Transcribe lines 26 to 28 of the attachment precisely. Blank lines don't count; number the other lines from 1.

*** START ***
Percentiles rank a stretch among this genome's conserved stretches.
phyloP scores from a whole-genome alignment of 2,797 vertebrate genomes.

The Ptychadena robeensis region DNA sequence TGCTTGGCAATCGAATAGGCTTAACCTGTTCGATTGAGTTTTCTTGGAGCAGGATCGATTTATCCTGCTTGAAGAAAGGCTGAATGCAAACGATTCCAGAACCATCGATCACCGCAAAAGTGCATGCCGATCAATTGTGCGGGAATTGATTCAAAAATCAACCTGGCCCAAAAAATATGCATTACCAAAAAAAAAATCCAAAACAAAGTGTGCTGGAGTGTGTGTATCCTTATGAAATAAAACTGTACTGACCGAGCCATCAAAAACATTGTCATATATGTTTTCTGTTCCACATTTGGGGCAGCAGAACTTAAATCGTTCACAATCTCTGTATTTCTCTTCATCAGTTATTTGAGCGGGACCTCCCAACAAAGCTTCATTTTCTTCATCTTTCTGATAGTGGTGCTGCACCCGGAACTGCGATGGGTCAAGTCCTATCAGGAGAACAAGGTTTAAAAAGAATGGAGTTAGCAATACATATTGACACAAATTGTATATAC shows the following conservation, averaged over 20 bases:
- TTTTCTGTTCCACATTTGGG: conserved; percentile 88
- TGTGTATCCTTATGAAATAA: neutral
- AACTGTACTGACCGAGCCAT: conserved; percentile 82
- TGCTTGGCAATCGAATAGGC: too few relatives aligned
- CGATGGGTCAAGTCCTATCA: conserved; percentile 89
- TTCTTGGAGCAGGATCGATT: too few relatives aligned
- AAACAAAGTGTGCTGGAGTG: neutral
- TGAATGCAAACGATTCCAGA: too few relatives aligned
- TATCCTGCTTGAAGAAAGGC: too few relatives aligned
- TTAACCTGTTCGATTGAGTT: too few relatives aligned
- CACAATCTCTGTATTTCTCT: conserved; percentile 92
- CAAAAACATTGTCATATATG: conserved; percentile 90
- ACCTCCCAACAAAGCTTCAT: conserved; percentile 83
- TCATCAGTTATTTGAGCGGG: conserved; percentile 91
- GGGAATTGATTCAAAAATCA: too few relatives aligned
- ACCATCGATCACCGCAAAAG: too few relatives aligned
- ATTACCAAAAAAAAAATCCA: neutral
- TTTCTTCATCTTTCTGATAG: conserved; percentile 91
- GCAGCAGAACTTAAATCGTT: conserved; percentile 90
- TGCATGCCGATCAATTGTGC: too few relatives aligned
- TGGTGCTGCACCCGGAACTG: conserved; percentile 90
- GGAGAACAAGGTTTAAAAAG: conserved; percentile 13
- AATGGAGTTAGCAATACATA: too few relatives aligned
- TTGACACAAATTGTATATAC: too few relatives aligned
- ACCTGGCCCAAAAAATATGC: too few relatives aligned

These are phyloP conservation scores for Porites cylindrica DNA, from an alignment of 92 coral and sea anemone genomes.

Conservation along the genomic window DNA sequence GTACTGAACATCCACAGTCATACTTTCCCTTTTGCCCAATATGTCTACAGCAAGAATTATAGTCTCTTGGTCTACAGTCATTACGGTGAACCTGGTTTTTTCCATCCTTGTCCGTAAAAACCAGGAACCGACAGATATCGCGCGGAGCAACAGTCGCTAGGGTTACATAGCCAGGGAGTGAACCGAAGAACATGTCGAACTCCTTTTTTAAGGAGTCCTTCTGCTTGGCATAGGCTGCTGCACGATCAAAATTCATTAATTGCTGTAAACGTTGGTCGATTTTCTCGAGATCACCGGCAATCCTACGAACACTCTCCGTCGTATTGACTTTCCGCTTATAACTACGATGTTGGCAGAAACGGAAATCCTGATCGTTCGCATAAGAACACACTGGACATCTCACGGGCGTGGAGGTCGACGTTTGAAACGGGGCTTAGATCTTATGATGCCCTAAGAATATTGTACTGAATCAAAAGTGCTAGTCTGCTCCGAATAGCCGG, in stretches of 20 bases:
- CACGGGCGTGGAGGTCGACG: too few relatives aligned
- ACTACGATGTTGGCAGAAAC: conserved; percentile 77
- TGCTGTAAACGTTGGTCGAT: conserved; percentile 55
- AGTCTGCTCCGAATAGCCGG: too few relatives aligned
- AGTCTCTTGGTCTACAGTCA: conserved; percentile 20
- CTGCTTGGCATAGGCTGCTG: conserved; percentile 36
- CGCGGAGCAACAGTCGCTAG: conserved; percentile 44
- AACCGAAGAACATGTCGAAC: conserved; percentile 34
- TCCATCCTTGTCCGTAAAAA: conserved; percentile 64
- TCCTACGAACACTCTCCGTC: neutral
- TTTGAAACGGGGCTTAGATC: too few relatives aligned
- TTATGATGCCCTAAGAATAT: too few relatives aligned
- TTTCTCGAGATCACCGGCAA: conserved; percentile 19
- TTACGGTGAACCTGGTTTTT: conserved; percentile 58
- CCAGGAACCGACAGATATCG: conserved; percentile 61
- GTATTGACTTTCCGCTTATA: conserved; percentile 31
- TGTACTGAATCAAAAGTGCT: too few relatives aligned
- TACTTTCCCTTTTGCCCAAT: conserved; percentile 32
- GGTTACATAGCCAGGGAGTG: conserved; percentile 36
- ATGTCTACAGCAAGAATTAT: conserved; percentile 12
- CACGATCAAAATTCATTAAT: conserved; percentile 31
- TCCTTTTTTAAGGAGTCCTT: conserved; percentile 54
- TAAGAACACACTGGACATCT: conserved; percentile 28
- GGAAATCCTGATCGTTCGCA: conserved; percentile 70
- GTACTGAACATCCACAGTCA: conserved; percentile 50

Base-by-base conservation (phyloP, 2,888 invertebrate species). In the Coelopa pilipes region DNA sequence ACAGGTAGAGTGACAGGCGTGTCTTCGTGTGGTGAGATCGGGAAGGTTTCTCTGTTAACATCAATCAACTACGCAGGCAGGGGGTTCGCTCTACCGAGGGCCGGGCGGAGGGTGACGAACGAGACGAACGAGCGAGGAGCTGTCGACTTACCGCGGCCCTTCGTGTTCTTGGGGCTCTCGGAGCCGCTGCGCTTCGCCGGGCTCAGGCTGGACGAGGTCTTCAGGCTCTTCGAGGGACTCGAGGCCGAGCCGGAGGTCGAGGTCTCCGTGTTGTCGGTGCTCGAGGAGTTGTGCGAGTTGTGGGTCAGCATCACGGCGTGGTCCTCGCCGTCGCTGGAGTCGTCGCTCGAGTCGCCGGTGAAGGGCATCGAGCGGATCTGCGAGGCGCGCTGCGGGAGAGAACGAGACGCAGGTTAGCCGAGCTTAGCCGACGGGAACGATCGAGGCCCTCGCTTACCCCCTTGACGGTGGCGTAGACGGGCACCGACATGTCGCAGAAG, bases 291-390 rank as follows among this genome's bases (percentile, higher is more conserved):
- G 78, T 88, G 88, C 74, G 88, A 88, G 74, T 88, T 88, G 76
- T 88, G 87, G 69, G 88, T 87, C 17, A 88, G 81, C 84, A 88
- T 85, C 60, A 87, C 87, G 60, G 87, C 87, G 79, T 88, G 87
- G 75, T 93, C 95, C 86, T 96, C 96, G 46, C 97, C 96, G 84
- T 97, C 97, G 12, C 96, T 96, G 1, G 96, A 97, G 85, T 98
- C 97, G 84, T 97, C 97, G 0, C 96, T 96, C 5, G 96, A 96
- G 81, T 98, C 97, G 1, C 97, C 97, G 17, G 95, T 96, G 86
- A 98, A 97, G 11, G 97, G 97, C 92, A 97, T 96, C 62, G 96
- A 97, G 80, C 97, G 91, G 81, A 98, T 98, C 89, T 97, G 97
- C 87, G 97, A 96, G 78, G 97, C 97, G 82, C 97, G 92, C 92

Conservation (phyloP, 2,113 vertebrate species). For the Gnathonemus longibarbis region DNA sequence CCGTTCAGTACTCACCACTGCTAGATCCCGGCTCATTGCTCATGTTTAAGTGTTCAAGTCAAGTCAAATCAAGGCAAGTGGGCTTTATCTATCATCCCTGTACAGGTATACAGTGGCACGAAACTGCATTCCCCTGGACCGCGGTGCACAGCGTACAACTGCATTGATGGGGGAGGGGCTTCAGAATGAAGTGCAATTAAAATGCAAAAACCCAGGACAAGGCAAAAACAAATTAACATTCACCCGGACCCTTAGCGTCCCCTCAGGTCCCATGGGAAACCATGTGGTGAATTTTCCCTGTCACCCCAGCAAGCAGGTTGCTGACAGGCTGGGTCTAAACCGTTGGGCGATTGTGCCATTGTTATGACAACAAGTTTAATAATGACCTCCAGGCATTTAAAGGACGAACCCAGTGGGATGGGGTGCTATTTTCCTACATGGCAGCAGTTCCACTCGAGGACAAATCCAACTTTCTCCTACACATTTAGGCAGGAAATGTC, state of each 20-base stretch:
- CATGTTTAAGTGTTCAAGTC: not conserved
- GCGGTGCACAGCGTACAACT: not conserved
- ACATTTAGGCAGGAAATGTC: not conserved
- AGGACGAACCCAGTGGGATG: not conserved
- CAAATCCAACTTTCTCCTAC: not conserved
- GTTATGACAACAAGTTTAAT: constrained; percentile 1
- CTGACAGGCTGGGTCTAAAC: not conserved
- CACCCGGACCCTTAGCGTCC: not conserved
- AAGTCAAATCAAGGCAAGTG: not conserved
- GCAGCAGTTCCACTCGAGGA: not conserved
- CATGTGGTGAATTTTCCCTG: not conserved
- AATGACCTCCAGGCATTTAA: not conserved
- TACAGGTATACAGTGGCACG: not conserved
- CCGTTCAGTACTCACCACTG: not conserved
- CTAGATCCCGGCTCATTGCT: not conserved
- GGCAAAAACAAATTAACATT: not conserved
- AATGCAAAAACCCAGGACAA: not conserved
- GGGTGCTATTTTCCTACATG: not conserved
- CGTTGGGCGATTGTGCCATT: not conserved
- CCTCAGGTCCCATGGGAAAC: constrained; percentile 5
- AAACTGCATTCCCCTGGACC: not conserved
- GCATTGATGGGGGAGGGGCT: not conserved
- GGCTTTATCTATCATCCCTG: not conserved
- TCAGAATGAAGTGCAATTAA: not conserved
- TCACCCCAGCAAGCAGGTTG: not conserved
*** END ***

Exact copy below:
- AATGGAGTTAGCAATACATA: too few relatives aligned
- TTGACACAAATTGTATATAC: too few relatives aligned
- ACCTGGCCCAAAAAATATGC: too few relatives aligned